A mother had three daughters. She was poor and her daughters were always hungry. The first daughter was upset that they did not have enough food to eat, and hoped that some opportunity would come her way to get some food. The second daughter felt angry that they did not have food while those around her had plenty to eat. She began thinking of ways in which she could get some of the food that others had (through hook or crook - whatever worked). The third daughter also looked around her and found that others had enough to eat. But the hook or crook method didn’t appeal to her. She set out to explore how the others had such abundance of food. She thought , if they could have it, so could she. That was the stepping stone to the change in her life.
At aalamba, many of our participants start out as the first daughter, hoping to find any livelihood opportunity to meet their needs. They soon become like the second daughter who had the vision to look around her, but her focus was limited solely on getting a share of the food. If she got that, she was satisfied. But the third daughter made a giant leap. She was similar to the second but differentiated by her values. She was a thinker - she wanted to change her situation; a learner – she wanted to learn from other’s experiences; and a doer, she carved out a path for herself, creating value for herself and others. That is the transition our participants make – from hopelessness to being inspired to creating value.
- Naveen I. Thomas

Thursday, November 17, 2011

Livelihoods of low-income families

- Some reflections on micro-enterprises as a livelihood option

After working with over 100 families on livelihood issues, engaged in different micro-enterprises, we are now looking at how do these micro-enterprises become sustainable livelihoods while enhancing the quality and life of the people we work with. A few thoughts about our approach, about what are we hope to achieve, and about what we want to promote through these micro-enterprises.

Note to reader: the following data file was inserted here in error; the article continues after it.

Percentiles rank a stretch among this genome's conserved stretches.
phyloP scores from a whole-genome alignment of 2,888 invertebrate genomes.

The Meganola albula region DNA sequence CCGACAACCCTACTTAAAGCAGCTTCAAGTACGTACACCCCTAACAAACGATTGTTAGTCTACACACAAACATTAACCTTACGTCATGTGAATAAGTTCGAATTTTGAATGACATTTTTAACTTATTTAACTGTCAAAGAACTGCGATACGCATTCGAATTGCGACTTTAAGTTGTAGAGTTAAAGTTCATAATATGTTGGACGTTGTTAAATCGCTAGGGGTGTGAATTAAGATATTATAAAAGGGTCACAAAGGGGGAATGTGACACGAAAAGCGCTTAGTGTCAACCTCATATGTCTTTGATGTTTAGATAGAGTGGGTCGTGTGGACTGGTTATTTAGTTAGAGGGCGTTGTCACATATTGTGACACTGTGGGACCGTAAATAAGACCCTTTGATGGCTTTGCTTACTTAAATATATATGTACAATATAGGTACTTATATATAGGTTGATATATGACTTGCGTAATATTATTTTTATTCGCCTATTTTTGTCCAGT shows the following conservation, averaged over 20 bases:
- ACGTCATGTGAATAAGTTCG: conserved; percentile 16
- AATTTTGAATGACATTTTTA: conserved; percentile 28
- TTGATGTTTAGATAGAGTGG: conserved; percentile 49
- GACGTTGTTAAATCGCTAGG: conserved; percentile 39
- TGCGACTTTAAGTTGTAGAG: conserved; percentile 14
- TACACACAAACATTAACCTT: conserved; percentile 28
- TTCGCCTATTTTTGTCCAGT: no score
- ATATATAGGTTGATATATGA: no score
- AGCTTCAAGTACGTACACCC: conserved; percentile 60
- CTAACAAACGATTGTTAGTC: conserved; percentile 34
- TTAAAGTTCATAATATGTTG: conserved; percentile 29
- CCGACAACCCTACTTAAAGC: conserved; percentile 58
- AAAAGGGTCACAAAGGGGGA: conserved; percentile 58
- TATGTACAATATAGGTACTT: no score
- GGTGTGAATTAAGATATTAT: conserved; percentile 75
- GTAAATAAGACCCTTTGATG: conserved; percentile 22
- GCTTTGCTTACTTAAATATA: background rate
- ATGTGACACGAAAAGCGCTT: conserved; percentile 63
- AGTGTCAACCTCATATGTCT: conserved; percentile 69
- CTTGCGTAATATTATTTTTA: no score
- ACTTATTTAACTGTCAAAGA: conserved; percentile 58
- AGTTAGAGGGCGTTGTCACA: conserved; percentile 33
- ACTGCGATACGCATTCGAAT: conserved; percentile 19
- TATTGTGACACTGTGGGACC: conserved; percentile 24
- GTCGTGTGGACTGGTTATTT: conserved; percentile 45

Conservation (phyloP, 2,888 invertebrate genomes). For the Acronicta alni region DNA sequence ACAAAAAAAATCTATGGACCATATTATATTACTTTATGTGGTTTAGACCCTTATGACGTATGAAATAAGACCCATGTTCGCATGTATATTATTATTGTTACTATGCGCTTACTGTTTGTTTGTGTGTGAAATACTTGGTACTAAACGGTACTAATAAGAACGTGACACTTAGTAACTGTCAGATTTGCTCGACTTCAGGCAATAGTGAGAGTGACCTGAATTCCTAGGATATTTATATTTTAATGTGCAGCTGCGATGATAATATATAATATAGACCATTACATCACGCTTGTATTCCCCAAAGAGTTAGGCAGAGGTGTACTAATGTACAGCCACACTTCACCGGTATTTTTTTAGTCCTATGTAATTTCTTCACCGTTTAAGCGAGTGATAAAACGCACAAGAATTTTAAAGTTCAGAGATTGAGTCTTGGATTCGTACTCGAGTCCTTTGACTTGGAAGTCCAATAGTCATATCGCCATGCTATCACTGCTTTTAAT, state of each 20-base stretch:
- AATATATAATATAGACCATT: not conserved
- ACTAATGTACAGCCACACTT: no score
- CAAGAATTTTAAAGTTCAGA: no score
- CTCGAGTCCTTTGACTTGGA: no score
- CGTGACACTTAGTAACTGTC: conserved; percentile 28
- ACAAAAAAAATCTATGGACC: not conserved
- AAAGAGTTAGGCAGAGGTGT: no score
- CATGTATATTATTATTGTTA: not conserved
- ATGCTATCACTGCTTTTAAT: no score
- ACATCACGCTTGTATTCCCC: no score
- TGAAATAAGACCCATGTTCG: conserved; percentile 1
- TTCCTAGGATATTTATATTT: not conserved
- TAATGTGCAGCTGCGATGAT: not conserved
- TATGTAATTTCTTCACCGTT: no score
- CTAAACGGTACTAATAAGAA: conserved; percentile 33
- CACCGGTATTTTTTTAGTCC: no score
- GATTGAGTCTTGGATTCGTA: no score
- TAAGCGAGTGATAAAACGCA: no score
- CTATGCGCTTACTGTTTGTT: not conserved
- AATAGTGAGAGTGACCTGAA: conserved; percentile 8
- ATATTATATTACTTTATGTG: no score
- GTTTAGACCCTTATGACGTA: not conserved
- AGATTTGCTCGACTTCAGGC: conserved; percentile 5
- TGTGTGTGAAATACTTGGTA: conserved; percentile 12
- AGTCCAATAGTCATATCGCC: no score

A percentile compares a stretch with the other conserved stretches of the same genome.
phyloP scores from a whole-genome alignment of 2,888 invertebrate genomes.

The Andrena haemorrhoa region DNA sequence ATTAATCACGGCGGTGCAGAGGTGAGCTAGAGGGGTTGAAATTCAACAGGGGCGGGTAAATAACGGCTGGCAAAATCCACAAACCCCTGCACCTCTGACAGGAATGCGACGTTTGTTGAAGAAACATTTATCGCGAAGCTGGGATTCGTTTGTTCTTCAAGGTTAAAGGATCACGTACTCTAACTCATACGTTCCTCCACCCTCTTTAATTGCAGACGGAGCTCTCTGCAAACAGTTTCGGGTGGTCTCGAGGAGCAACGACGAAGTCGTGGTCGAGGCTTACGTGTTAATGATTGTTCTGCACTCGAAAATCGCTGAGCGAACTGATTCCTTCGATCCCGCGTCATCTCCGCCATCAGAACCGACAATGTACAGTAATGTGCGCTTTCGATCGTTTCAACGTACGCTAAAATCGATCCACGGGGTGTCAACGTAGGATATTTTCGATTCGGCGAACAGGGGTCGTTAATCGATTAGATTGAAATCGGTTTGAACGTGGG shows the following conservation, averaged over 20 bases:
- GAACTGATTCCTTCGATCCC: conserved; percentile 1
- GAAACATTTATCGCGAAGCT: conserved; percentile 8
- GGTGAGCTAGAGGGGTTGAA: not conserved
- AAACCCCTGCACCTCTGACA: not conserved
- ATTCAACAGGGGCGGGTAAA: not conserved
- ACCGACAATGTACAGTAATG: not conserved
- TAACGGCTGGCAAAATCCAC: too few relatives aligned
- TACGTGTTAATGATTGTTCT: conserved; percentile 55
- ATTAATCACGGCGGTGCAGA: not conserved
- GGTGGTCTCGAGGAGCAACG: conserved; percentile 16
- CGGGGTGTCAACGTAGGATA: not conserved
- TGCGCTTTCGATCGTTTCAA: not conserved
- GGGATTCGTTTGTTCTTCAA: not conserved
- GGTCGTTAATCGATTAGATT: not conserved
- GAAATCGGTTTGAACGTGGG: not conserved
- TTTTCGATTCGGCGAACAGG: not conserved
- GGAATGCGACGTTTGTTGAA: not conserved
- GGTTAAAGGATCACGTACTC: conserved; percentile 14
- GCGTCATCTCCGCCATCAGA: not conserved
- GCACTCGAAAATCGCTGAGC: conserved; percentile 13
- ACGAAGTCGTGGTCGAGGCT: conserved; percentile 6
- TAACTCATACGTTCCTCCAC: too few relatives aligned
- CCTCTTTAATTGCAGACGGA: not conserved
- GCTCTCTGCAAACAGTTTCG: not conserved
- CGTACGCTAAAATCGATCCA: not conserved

Let us remind ourselves once again about the nature of the enterprises the families are engaged in. While, 'enterprises' or 'businesses' are administered to earn profit to increase the wealth of their owners, our surveys have shown, what these women do are neither 'enterprises' nor 'businesses' in the classical sense of the terms.
- They are subsistence activities which mostly help in their survival (or meeting their daily needs, if all goes well). We call it 'livelihood activity'.
- The capital is very small in most cases.
- They are mostly conducted among family members and friends within the neighbourhood.
- They are based on 'trust' and 'hope', rather than 'records' or 'business projections'.
- They are more trade-based, rather than skill-based.
- They are integral part of the person's personal life. For instance, the workers are mostly family members, the resources are mostly family-based, the dependents are mostly family members, and the whole purpose is to add to the family's kitty - money for education of children, life-style expenditure of spouse (such as drinking alcohol, jewellery, clothes, etc.), or social occasions expenditure. This can be contrasted to businesses/ enterprises where workers may be hired, resources are raised from the market and profits increase the wealth of the share-holders.